“To remain competitive in a global context and future-proof their manufacturing sector, advanced economies are embracing the Fourth Industrial Revolution and pioneering new forms of smart manufacturing whereby production combines the “Internet of Things” and digital technology to increase productivity, efficiencies and flexibility. Germany for example pursues this objective through its “Industrie 4.0” programme”. Commented Tim Davies, Managing Director, Head of Industrial & Logistics Practise Group for Colliers EMEA. 

While this is putting greater emphasis on the quality rather than the quantity of the workforce in advanced economies, low-cost manufacturers remain an important part of the global manufacturing jigsaw. They are seeing their operations shift into less advanced economies, where labour costs are low and supply is more plentiful.  

Karel Stransky, Director, EMEA Corporate Solutions: “Europe ultimately needs additional workers to avoid significant labour shortages. EU states in the Organisation for Economic Cooperation and Development (OECD) are anticipating population declines of approximately 10% by 2050, while the EU dependency ratio is expected to double, a measure reflecting the pressure on the productive population. Rural areas will be the most affected due to the continuing urbanisation trend. This begs a question over the sustainability of local labour pools. Going forward, the countries that will emerge as manufacturing winners will be those who continue to create innovative technologies in the most cost-effective manner, combined with competitive, yet affordable, wages.”

CEE has been one of the main beneficiaries of new productive investment in Europe in the last few decades. This has been primarily focused on a group of so-called Tier 1 countries including the Czech Republic, Poland, Slovakia and Hungary. The Czech Republic has one of the highest stocks of manufacturing FDI (Foreign Direct Investment) per capita within CEE. This investment has put local labour markets under pressure.

The Czech unemployment rate has fallen from a post crisis peak of 7.3% in 2010 to 5.1% in 2015 and is expected to fall to just above 4% by the end of 2016, the lowest level in Europe. In Poland, another regional heavyweight, the unemployment rate is predicted to fall to an all-time low of 6.2% by the end of the year. 

Meanwhile, gross average manufacturing wages have increased by nearly 50% in the Czech Republic, 57% in Slovakia, 68% in Poland and 73% in Hungary in the space of less than 10 years (2005 to 2014). 

These cyclical and structural forces are slowly redrawing the manufacturing landscape across the CEE region as we know it, and are prompting some corporates to consider alternative territories to established manufacturing hot spots.

The report  - ”Global Manufacturing Shifts: an EMEA Perspective. Production in the post-BRICs era” cites several significant factors and trends as catalysts for redrawing the manufacturing landscape:

1) Rising labour costs and labour shortages in global manufacturing hot spots are redefining the map of global manufacturing, driving growth into the next group of low cost countries such as South Eastern Europe, Turkey and Morocco.

2) Labour costs are far from being the only determining factor for locating a site or plant or in product-sourcing decisions. The need to improve speed to market and the growing demand for customised product means proximity to final consumers is increasingly important. As a result, regions/countries close to major consumer blocks that offer a good balance between cost/risk are those best placed to benefit from this trend. These include the previously mentioned countries plus South East Asia and Mexico.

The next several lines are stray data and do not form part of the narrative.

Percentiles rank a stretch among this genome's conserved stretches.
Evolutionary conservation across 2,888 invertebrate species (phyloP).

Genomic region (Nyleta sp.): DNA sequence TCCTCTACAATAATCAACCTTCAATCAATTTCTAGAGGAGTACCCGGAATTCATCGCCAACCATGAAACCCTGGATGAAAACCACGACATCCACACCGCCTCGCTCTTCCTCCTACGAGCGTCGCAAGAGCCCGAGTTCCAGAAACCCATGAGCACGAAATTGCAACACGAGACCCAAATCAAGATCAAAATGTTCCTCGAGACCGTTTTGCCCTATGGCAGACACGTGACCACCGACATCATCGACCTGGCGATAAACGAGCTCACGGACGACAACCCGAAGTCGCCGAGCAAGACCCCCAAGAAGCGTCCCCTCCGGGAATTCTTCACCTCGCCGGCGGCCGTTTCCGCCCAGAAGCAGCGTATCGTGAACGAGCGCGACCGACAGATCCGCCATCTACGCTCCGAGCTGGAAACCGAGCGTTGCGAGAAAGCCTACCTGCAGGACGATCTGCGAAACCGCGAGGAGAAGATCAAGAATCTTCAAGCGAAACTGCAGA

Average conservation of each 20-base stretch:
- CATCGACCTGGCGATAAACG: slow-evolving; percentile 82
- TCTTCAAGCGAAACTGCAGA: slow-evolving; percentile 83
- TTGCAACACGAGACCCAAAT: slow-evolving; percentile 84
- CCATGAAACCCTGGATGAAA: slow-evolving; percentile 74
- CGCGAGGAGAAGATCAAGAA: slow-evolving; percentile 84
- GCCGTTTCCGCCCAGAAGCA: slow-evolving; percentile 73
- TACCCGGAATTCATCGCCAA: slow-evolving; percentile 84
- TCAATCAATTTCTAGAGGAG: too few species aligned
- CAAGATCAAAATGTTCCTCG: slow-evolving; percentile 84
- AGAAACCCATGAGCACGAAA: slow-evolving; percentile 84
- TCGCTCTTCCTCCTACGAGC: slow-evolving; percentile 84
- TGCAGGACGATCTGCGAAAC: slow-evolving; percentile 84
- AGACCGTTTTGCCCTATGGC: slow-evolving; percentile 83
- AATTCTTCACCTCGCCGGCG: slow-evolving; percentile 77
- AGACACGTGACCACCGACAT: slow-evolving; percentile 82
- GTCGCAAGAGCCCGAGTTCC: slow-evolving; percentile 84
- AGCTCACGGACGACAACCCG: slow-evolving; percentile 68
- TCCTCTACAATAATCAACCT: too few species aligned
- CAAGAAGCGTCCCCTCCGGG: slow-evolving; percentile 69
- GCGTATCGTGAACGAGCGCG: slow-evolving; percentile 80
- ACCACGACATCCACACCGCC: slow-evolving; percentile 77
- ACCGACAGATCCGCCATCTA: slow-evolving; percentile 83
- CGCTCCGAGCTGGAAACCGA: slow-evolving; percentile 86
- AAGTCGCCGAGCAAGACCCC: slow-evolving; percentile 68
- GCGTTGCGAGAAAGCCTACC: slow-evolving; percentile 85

3) In line with Industry 4.0, Western European supply chains are set to become increasingly automated, with robot-operated factories the norm. Port operator APM Terminals, for example, recently announced the opening of the world's first fully-automated container in Rotterdam Port. Amazon has cut its operating expenses by about 20% by using its Kiva robots, and plans to roll out this technology more extensively across Europe and Asia. 

4) Automation and technology may also enable the return of some traditionally labour intensive productions, from farther afield, as they seek to maximize speed to market.  While this will generate new real estate requirements, the overall impact on job markets is likely to be more muted and unevenly felt across skills/qualifications levels, with the low-skilled workforce set to be most impacted.

5) In CEE, tier 1 markets like Poland and the Czech Republic have become more expensive and increasingly saturated in their primary manufacturing locations. This is likely to pave the way to greater manufacturing investment, particularly by cost-sensitive industries, into “off-the beaten track” regions within these countries or deeper into South Eastern Europe and the Balkans region. Labour cost will be a key driver, with current infrastructure development across the region helping de-risk investment. EU enlargement on other hand seems to have lost momentum but remains important in the mid-long term.

6) Mediterranean countries like Turkey and Morocco are likely to capture some investment thanks to their large, young and educated workforce and their location at the crossroads of Europe and other emerging regions like Africa and the Middle East. Turkey in particular is the Western’ terminal of China’s Silk Road initiative, aimed at strengthening trade between the Far East and Europe and support China’s outward investment.